Varun was able to defend the questions relating to IAS and Chartered Accountancy well. The answers show that he has thought about them and made up his mind. He also can define management in a concise way, which shows that he has studied his textbooks well. In fact, the student should be well versed with his subjects. Varun also declined politely the drink offered to him. There are no hard and fast rules about this, but if you ask for the drink, chances are that you will not get the time to drink it.

Note how Varun handled the situation when two questions were asked simultaneously. Be careful when you say you have good planning or organising capabilities. The board can well ask why you think so. Do you have the answer? Similarly, the questions related to applying to other institutes are tricky but Varun answered them well. Note that he was well-prepared about the problems faced by the country. But he should not have made statements about coalition government. Avoid getting into controversial areas and playing the caste factor certainly is. But if you feel strongly about it and can defend it forcefully, you can take a chance and mention it.

Fortunately the board moved on to hobbies. Note that Varun had a hobby which was entirely different and he could speak on it. He could also speak on his reading habit. The question on whether his friend should be taken is another tricky one. If you say you should be taken, can you defend it without sounding selfish? The answer to weaknesses was also a satisfactory one.

On the whole, the candidate comes across as mature. He seems to have thought about his answers. He is well prepared and was not trapped in the cross-questioning. If you can’t do so, simply back out and say you are not sure rather than saying something which you cannot defend.

Interviews – What do they look for

Interview, according to Collins Concise English Dictionary, is a formal discussion, especially one in which an employer assesses a job applicant. ‘A formal consultation usually to evaluate qualifications (as of a prospective student or employee)’, defines Webster’s Dictionary. It can be meeting with a candidate to ascertain, by questioning and discussion, letters suitability for a post.

The art of interviewing forms the very basis of the utmost input requirement, in the form of humans, of organisations. The process constitutes an important part of the recruitment procedure.

The interview Board, in the allotted time, has to bring out the best and the worst in the candidates and then arrive at conclusions, most subjectively, on a common-sense basis, since assessing a candidate on each and every attribute infallibly is neither possible nor feasible for the interviewers; rather there are chances of faltering.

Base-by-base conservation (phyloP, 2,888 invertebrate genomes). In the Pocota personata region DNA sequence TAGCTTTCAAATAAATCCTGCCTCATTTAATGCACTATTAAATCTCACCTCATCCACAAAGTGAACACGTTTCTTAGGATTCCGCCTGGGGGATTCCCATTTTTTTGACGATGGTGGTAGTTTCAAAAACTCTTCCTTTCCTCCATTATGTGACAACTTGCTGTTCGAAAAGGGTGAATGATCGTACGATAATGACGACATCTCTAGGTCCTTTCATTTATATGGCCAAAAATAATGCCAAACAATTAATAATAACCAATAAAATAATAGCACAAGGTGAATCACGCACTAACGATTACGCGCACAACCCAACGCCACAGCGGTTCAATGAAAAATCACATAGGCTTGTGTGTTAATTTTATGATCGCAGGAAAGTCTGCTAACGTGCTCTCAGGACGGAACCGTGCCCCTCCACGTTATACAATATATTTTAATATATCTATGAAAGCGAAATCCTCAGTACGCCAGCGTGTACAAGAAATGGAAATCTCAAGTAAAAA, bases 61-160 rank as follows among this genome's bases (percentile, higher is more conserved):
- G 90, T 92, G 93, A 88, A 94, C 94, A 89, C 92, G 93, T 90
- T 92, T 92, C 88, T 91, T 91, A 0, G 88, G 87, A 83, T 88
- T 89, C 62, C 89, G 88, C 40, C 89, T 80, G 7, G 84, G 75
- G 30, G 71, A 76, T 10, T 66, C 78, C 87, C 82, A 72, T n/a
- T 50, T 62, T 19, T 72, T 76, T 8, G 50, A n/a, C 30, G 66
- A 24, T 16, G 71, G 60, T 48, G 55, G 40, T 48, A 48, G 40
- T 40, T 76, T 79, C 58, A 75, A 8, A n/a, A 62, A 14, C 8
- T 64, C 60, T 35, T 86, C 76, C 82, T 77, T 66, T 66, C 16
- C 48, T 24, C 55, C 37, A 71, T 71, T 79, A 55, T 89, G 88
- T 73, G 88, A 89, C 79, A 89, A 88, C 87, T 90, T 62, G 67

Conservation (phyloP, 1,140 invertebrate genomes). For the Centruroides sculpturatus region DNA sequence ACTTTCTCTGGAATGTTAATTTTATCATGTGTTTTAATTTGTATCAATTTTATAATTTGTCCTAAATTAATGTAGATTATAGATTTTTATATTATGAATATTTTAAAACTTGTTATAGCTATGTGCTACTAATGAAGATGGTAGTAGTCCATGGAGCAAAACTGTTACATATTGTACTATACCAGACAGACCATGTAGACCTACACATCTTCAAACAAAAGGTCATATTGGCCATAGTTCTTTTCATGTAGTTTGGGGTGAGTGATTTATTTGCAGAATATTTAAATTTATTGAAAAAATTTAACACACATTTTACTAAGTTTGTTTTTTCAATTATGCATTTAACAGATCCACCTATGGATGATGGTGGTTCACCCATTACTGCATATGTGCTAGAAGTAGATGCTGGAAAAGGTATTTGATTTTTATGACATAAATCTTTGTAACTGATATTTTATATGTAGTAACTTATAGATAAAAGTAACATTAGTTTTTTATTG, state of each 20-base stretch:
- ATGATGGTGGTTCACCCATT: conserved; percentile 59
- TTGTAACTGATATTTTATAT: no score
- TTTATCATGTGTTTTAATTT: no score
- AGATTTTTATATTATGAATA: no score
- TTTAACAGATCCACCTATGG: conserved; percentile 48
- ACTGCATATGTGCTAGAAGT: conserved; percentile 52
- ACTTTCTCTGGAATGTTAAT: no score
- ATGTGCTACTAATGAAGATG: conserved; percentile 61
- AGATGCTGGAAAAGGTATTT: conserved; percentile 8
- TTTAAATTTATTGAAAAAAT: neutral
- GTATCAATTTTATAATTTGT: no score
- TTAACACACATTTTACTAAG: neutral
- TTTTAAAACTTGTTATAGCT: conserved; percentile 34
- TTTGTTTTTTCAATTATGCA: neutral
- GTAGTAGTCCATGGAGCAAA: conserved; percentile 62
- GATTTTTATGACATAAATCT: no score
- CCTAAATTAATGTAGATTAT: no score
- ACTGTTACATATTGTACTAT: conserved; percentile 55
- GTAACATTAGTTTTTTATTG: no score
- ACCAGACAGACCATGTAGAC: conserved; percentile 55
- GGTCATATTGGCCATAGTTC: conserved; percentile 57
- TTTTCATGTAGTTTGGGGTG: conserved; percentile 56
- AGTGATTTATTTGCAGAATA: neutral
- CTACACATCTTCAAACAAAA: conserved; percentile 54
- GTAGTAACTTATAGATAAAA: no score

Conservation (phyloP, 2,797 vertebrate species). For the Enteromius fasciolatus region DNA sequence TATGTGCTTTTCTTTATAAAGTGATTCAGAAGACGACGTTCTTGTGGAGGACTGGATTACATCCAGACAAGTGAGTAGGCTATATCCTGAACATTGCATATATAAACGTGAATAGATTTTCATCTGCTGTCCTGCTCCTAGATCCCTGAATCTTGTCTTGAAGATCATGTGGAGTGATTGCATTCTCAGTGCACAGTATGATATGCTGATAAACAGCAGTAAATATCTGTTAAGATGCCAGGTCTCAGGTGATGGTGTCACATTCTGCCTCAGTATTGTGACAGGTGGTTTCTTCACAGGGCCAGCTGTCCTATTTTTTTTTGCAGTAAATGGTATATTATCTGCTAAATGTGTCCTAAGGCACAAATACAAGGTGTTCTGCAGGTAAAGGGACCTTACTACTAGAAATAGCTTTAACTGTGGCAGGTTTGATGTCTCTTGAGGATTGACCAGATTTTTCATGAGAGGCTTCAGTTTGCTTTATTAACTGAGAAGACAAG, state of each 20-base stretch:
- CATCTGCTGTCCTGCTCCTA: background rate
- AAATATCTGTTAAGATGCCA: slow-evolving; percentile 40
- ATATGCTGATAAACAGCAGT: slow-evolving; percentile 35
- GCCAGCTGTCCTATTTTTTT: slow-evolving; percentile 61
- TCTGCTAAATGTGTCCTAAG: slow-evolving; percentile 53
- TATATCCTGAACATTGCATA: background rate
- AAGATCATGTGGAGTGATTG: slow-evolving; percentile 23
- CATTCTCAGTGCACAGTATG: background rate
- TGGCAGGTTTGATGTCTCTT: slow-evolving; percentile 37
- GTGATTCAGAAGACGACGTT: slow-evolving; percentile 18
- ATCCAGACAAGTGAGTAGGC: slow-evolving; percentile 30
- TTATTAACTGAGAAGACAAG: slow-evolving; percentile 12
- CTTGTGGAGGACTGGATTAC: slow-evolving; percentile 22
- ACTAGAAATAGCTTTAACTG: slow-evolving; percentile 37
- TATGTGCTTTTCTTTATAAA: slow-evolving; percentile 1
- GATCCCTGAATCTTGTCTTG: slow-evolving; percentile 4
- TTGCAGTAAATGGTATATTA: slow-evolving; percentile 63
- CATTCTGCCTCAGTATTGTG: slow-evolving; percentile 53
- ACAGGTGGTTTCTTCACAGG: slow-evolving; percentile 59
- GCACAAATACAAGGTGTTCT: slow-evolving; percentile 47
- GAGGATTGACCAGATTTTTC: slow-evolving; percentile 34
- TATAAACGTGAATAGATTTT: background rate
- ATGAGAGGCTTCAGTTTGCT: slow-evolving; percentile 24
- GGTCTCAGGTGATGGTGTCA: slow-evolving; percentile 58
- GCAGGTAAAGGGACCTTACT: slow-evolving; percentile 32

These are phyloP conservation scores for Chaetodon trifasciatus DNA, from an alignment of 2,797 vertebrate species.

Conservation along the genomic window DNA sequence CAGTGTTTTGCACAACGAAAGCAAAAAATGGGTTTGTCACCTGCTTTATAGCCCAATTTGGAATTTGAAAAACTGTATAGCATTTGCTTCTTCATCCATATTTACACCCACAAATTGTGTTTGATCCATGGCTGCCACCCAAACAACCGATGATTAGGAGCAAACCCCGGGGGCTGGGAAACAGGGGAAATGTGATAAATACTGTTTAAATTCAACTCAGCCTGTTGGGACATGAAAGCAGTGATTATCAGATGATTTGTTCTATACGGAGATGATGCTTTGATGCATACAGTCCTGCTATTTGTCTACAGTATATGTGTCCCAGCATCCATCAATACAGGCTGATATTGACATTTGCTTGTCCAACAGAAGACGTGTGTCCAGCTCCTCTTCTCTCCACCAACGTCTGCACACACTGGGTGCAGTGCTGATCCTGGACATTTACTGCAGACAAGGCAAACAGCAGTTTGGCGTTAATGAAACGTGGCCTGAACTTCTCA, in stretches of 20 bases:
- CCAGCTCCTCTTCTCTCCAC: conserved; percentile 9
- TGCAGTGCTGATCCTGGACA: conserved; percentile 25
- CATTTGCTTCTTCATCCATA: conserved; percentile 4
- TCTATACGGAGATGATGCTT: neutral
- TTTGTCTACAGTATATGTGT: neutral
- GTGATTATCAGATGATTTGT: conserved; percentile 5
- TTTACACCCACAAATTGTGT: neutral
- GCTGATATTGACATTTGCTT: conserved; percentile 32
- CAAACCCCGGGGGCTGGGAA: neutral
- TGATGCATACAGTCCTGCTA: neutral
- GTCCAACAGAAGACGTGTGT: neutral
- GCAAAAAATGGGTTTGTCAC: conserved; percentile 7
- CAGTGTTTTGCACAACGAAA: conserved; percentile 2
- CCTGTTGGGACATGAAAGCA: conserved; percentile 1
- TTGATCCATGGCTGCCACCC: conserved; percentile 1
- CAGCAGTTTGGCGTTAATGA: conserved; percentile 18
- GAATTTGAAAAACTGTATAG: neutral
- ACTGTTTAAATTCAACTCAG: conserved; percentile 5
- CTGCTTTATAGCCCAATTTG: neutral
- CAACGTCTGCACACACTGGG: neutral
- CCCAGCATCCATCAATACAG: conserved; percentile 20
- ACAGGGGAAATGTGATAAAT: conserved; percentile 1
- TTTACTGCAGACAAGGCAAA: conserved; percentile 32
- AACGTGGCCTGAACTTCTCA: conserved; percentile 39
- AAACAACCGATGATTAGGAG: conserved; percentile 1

To find the ideal candidate for any post is not possible, nor it is easy to define the concept completely in the context of the metamorphosing managerial and administrative values. The best course left to the Board is, therefore, to pick the best of the available candidates; to obviate repetition of the entire gamut of the selection procedure. This holds good, more often than not, in the case of selections for senior positions.

Often for the purpose, the Board evolves a check-list, an exhaustive but practical one, where-under ratings are accorded for different personality traits. Experience has shown that this strategy works quite satisfactorily in all types of interviews.

The undermentioned can be the tentative parameters for the Board to look for its picks; not necessarily in the same order or weightage, for they may vary from post to post and from organisation to organisation, depending upon their needs.

The candidate, prima facie, ought to have the needed potential and keenness for the purpose of being developed into a better one, in the near future, and on, to impart benefits to the organisation, for it spends its resources on the new incumbent with an eye for good returns.

Self-acceptance of the past failures, if any, by the candidate will prove an asset, a qualification. It will speak of his frankness and will inculcate value ethics in management – compelling need of the hour the world over.

The candidate should be able to ‘look within’ as Christ has said, in the face of taking decisions, especially when confronting with hard situations. He must have a clear vision of himself and of the assignments required to be accomplished. As a matter-of-fact, his performance itself is a perennial source of inspiration to him; a source of fulfillment and pleasure; and a robust antidote to (counter) the stress, both in his personal and official life.

To be receptive and considerate to the aspirations and expectation of colleagues is the need of the time. The Selection Board therefore, looks for such a possibility and potential in the prospective candidate. Not only that, the ability to inspire confidence among the staff, while inter-acting with them, is also a prerequisite to be searched and found out by the interviewers.